Today I celebrate 33 years of continuous sobriety. Last year I completely forgot about my 32nd year anniversary until someone reminded me. I had been overseas working for a month and spent August 4, of 2016 navigating a 15-hour travel schedule back to home in New Orleans. This year I have been thinking about my 33 years of sobriety a reasonable amount. Some of the reasons include:
- Over the past year I have been very actively engaged in regular Step Work, spending several weeks on each step, writing, thinking, discussing, living, and reincorporating the 12 Steps into my day-to-day existence. Although every day in sobriety I have remembered that I am an alcoholic in recovery, over the years I have also done more intensive refresher courses, as it were, to continue to grow and travel along my recovery road.
- This heightened sense of recovery in my daily existence has also led to an increased sense of gratitude. I am 65 years old. Without question, and with no intent for dramatic impact, were it not for my decision to follow a 12 Step program of recovery, I would have been dead long ago or locked up in prison for some alcohol related offense and living a life of forced sobriety. I know that I am not tough enough to be that stereotypical skid row drunk, and that was my trajectory before sobriety.
- I am also fully aware that everything – from the dog laying at my feet, to the back porch of my family’s home in New Orleans where I sit, to my formal retirement last year from a successful career, to my continuing professional activity today – none of that would be possible were it not for recovery.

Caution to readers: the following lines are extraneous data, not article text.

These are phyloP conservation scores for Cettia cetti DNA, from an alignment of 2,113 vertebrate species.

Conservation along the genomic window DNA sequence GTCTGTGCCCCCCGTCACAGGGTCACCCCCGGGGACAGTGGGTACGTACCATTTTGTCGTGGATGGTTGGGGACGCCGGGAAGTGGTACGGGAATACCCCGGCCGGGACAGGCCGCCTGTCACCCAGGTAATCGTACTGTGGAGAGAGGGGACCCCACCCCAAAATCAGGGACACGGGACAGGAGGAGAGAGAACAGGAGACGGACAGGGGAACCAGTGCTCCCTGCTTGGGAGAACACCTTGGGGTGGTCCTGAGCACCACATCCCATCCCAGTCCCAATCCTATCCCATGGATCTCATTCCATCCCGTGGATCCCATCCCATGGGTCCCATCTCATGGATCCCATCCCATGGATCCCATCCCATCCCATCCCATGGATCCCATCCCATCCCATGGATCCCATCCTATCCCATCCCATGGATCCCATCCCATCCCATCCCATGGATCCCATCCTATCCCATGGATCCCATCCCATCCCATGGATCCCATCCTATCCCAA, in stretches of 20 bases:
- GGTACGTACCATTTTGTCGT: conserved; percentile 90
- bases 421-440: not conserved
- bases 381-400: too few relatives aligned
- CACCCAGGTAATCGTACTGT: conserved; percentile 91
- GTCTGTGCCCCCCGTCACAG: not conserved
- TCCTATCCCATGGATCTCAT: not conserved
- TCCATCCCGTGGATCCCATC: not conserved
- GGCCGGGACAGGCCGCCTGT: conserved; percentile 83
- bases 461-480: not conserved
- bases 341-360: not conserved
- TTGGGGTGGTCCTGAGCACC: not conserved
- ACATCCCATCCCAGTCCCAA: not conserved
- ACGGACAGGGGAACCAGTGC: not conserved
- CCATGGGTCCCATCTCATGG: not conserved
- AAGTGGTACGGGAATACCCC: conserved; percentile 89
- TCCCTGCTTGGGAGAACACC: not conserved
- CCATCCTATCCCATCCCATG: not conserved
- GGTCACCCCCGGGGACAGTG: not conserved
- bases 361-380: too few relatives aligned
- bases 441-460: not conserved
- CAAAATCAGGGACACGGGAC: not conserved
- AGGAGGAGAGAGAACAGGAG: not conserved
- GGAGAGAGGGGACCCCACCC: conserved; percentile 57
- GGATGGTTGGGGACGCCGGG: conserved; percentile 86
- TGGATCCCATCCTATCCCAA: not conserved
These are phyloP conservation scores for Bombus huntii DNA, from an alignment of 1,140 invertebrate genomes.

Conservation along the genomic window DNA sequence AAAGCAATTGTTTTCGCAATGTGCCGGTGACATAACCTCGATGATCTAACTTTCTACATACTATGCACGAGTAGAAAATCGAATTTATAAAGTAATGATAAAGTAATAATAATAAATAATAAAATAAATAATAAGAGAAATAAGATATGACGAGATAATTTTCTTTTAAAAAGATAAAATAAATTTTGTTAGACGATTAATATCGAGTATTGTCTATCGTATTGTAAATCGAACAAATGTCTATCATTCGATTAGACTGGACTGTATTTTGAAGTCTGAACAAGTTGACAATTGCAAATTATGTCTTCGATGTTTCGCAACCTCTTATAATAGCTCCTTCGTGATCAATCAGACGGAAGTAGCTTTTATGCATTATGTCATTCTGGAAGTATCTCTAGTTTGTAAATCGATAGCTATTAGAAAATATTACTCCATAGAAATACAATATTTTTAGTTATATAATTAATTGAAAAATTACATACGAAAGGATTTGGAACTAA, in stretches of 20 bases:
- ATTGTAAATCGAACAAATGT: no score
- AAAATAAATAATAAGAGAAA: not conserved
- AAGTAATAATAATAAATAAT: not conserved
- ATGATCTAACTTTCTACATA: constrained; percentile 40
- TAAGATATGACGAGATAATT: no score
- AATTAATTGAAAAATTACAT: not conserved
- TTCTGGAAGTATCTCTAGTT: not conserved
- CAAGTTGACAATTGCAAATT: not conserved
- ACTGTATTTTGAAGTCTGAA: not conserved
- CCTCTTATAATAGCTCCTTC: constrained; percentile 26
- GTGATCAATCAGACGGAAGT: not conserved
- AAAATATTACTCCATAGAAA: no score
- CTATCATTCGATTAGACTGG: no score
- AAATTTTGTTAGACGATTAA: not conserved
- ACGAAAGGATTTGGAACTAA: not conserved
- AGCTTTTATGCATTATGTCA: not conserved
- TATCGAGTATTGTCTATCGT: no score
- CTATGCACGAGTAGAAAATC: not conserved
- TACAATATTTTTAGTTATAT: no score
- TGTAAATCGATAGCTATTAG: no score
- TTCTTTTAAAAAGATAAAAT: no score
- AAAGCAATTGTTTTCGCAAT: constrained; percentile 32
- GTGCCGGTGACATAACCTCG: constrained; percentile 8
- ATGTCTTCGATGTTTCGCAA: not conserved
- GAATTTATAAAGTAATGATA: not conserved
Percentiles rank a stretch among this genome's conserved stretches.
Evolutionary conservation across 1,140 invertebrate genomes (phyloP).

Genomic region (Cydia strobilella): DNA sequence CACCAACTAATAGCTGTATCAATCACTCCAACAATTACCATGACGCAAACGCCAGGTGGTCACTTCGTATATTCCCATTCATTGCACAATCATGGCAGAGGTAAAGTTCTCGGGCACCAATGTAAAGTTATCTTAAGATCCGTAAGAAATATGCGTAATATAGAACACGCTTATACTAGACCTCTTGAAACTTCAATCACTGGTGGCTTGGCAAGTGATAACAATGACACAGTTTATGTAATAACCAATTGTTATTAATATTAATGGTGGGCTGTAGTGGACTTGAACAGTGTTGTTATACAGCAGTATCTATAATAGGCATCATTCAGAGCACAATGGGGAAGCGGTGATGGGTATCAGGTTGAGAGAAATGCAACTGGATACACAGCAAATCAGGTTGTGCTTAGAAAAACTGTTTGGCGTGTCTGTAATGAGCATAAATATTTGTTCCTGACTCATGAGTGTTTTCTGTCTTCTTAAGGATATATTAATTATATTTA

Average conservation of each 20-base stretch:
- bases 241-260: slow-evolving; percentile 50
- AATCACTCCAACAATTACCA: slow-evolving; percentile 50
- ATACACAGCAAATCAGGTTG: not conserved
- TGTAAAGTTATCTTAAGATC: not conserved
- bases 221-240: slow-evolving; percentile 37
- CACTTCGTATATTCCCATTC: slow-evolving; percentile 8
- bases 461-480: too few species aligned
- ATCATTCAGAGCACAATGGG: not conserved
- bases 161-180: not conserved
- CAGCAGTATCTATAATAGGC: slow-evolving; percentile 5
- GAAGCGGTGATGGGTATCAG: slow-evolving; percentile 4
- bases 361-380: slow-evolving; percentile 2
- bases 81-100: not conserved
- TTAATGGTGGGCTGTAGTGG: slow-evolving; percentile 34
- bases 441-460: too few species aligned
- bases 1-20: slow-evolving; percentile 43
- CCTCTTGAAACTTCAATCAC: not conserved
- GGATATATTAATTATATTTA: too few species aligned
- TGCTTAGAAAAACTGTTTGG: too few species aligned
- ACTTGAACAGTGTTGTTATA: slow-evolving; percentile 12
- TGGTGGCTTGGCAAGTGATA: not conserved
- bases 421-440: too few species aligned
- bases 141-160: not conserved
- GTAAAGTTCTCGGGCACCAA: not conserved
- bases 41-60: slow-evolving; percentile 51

- After I was sober for a couple of years, my mother asked me why I still needed to go to meetings and maybe I could just have a beer occasionally. Therein lies one of the greatest gifts of recovery – the 12 Step Program from which I will never graduate. Re-doing my Fourth Step a few months ago brought insights about my character of which I could not conceive when doing my first Fourth Step in 1984. Those insights allow me the opportunity to travel a recovery path today more aligned with a true self. That process never ends. As I proclaim in the title of this blog, recovery is truly a process and not an event.
- I have the opportunity to travel paths that my “contempt prior to investigation” in active addiction would never have allowed. My previous post is one such example.
- And today, I truly have a choice. I am no longer like the ball in a pinball machine after taking that first drink. Today, I can choose to prioritize how I spend my existence, living intentionally and with meaning.
I long ago resigned from the discussions about whether AA is cult, alcoholism is a disease, etc. etc. Those issues have no relevance to me. As I am fond of saying “If every breath I have ever taken has gotten me to exactly where I am today, I would not change a thing.” Today August 4, 2017, as I sit on my back porch in New Orleans and type these words into my laptop, 33 years after I checked myself into a detox center in Cincinnati, Ohio, I still would not change a thing.